a man with binoculars

Photo by Alessandro Vallainc on Unsplash

Technical Communication

The Editorial Mindset

How can I describe to you what an editor’s mind is doing while they ply their craft?

S. David Grover

22 March 2021 | 10-minute read

If you’ve ever done any editing or proofreading, you already know that the experience is quite different from just reading. But how exactly is it different, and how can you deliberately engage in that mindset that is unique to editing text? That’s what this article seeks to determine.

A Metaphor

It’s hard to describe a mindset in words, almost impossible to articulate what your brain should feel like when you engage in the careful consideration of language use known as editing. I might as well be trying to explain which mental or spiritual muscles you should clench to access the Force. I mean, no wonder Obi-wan Kenobi resorted to vague, nearly meaningless platitudes like “Stretch out with your feelings” when trying to teach Luke Skywalker.

Still, one must try. Maybe the best way to proceed is with a metaphor. Here’s goes:

Editing is a lot like birdwatching.°

I’m sure you're familiar with the basic idea of birdwatching, but I don't want to make assumptions, so just to be clear: Birdwatching is when you go out in nature and look for birds. You spot them with your eyes or, more often, a pair of binoculars, and you try to identify the species you see (among other things).

a red-bellied woodpecker

Whoa, you've already found and identified a red-bellied woodpecker?! You're a natural!

Photo by Mark Olsen on Unsplash

Now, let’s tease out this metaphor bit by bit and see what it can teach us.

Birdwatching Is Not a Walk in the Park

First, let’s take our metaphor and turn it into an analogy:

As birdwatching is not the same as walking, so is editing not the same as reading.

The first way that birdwatching is different from walking is that it requires a lot more focus to do well. To take a walk through a park is, for most people, a largely unconscious effort. Assuming a level path of some kind, you likely don’t need to pay nearly any attention at all to your feet or even your direction; your body just naturally follows the path you’re on until it reaches a fork or a dead end, and you are free to focus on enjoying a conversation with your walking partner. It’s not uncommon to suddenly come to your senses and realize you have walked much farther than you intended—your feet just took you there.

This is very similar to reading. For a practiced reader consuming an unchallenging text—say, a cheap thriller novel or an Agatha Christie—the act of reading itself (the moving your eyes along the page and translating the marks into words in your head) is often largely unconscious. Once you’re into the story, you don’t pay attention to the page at all but instead enter that reverie state where the words seem to disappear entirely and pictures fill your mind and consciousness, like you’re inside the story. Only when you encounter a distraction—the end of a chapter, say, or your phone ringing—do the words reappear and does time seem to begin ticking by again.

Contrast this to birdwatching and, by extension, to editing. With birdwatching, the whole point is to remain conscious of your surroundings and actions at all times, to be as deliberate and perceptive as possible. You actively work against the tendency to just take in the scenery as an undifferentiated whole because you are looking to one tiny, often well-camouflaged part of that whole: a bird.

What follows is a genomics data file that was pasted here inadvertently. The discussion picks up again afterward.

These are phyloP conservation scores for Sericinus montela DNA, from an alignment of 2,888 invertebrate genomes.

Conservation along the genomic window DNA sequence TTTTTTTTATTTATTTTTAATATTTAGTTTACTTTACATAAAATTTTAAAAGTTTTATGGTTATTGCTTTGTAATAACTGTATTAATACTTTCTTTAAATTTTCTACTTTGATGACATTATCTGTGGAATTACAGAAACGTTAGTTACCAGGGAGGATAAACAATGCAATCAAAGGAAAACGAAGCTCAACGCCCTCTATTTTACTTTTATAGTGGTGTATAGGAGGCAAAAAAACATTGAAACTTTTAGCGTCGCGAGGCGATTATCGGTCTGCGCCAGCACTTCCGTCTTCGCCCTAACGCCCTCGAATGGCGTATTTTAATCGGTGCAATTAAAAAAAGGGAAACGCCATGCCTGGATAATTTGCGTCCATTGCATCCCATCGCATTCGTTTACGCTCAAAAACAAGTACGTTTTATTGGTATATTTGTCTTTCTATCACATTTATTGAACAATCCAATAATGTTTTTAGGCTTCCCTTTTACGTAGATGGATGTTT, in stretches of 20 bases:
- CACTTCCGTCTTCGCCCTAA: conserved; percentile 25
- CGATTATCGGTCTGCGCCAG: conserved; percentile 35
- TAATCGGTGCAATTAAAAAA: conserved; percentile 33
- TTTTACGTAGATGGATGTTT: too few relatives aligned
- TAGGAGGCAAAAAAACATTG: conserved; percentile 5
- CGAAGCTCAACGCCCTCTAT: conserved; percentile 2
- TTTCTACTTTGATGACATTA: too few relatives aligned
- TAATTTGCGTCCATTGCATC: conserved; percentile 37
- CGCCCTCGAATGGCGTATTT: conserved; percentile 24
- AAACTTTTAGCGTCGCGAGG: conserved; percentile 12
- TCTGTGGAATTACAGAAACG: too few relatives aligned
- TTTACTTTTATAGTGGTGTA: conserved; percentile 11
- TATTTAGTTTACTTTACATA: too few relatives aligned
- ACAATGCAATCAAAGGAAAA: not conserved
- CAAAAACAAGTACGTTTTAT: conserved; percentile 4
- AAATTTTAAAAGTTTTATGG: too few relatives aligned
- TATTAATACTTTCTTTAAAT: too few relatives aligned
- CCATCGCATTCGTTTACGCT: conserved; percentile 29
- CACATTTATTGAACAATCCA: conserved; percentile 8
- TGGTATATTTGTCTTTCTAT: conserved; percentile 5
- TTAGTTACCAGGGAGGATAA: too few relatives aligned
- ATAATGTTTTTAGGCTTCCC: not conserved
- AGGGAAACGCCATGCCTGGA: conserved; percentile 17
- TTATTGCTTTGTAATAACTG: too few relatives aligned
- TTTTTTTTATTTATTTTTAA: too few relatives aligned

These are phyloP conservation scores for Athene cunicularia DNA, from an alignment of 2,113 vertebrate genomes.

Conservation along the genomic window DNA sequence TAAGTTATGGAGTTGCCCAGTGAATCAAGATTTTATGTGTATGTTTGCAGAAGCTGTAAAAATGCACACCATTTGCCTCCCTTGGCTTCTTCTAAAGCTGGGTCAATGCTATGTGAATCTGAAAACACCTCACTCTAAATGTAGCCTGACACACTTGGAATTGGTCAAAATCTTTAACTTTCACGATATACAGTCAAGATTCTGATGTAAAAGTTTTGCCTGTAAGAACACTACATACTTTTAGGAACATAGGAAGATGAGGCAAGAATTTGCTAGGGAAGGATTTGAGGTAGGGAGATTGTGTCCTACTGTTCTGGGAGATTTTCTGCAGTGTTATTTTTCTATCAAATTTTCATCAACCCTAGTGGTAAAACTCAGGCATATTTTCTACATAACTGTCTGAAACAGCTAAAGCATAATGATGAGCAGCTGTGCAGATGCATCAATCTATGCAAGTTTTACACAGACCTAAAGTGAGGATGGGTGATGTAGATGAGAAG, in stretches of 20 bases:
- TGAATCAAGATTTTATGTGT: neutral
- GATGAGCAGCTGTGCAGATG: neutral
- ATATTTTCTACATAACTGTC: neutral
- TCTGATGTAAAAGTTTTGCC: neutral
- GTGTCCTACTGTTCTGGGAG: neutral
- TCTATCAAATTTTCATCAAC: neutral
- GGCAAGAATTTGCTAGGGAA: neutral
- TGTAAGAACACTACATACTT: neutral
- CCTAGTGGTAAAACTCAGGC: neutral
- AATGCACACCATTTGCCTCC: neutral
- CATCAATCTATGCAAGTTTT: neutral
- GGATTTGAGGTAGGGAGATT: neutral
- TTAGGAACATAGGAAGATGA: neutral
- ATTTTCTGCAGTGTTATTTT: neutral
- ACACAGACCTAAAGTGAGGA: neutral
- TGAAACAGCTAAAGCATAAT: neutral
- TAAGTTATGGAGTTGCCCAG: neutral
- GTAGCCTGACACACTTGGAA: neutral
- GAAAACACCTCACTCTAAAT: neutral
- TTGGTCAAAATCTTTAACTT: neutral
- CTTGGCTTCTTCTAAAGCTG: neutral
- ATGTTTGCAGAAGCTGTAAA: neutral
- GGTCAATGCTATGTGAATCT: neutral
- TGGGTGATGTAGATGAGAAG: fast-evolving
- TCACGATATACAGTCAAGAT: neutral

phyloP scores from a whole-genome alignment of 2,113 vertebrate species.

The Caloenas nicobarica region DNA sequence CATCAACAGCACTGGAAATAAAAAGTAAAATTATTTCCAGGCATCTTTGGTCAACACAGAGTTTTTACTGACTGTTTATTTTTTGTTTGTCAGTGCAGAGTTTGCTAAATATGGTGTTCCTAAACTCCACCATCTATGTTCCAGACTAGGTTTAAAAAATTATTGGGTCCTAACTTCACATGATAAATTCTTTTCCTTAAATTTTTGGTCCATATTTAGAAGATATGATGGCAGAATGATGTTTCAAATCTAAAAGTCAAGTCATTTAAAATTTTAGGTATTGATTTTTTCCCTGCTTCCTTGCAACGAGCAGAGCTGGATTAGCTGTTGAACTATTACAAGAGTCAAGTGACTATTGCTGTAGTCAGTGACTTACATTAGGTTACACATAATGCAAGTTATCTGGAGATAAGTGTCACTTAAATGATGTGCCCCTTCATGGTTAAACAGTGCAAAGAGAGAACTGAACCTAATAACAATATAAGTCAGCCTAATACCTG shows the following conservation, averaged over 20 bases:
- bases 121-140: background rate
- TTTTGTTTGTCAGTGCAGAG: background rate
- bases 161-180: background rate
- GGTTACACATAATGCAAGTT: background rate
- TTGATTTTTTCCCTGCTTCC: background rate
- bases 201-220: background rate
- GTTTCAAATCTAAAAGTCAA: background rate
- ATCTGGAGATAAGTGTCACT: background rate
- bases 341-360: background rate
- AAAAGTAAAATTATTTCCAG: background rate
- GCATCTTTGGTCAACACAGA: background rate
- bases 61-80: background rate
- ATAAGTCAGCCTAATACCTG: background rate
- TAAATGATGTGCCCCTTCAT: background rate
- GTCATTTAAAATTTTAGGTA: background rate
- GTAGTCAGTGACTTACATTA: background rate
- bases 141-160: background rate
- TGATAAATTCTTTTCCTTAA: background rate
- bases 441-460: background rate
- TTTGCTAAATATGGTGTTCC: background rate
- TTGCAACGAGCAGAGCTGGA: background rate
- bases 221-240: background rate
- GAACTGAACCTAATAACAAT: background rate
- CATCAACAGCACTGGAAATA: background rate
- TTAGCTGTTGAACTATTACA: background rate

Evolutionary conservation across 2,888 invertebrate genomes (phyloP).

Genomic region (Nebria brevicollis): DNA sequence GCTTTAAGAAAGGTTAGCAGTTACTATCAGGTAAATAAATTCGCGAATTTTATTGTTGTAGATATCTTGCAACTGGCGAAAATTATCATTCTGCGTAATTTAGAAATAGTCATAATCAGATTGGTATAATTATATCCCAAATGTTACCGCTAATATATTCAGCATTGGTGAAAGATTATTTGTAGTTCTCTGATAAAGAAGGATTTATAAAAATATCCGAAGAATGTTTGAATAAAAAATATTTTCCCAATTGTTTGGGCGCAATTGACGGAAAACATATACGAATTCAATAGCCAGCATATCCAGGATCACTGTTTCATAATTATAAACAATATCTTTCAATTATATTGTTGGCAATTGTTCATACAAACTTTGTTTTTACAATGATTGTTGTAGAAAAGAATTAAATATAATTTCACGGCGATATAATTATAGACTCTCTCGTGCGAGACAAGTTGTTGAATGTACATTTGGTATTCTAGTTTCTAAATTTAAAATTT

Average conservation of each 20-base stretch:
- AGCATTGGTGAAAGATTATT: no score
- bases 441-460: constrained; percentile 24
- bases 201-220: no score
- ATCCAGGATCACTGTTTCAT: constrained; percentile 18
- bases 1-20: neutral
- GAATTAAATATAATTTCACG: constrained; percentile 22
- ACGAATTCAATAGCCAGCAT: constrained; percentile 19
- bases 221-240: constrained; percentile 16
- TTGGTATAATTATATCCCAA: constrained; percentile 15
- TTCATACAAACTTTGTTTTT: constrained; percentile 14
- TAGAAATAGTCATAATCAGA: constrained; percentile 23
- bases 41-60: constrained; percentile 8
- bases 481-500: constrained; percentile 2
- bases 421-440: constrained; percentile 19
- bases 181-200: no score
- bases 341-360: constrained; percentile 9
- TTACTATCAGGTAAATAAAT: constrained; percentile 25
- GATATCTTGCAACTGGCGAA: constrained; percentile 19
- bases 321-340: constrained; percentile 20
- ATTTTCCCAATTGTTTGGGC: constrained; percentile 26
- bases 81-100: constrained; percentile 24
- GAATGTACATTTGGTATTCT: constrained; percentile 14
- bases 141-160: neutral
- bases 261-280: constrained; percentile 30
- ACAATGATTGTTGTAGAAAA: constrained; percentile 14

It’s similar with editing, of course. As opposed to reading, where getting swept up in the narrative is the objective, with editing the point is to remain vigilant, to consider and question each word, phrase, clause, paragraph, page, and punctuation mark in order to correct or improve them.

Birdwatchers Know and Work Within Their Limits

A personal anecdote: The first time my wife and I ever went birdwatching, we were way out of our depth. Allow me to quote from an essay I wrote on the experience:

We started out on a path at random, me holding the book, trying to skim the introduction, Emily with the binoculars. I’d watch the bushes, but then wonder if I should be looking at the trees, and if so, how high? Every shadow, every twist of branch, every curling leaf suddenly looked like a potential sighting. There was so much to focus on that I couldn’t really focus at all; every few seconds I would find myself looking through the trees into that vague middle distance, that same place just behind the page my eyes go when I read and reread a paragraph without ever really reading it at all.

Then I’d realize I’d been hearing chirps and tweets but had been concentrating so hard on seeing that I’d neglected to hear properly—I honestly couldn’t tell whether the sounds had been made by birds or by bike wheels or by the cooing couples and very fat ducks. The sounds would be hanging there in my memory of the last few seconds, but when I replayed them looking for birds, I couldn’t even be sure I’d heard squeaks at all; it could’ve just been the general static of my cluttered mind, the echoing blips of iTunes tracks and bits of Seinfeld reruns that habitually stick in my head. I’d resolve then to listen more actively, to catch any birdsong in the moment instead of after the fact.

But in a minute I’d realize that in listening so closely, I’d forgotten to look around—try as I might, I couldn’t seem to do both at once. I was a baby again, concentrating hard on clapping my hands but succeeding only in wiggling my toes.

As I discovered, maintaining a continuous state of hyperawareness—of the foreground, middle ground, and distant horizon; of the grass, bushes, boughs, and skies; of both movement and stillness; of color, shape, and sound—is quite difficult. In fact, it’s impossible.

But over the next few weeks and then years of birdwatching, two things happened. One, my ability to focus grew more robust; in other words, I could focus my attention for longer periods. Two, I developed techniques to modulate my focus, that is, to block out many of the inputs and concentrate on only a few key stimuli at a time.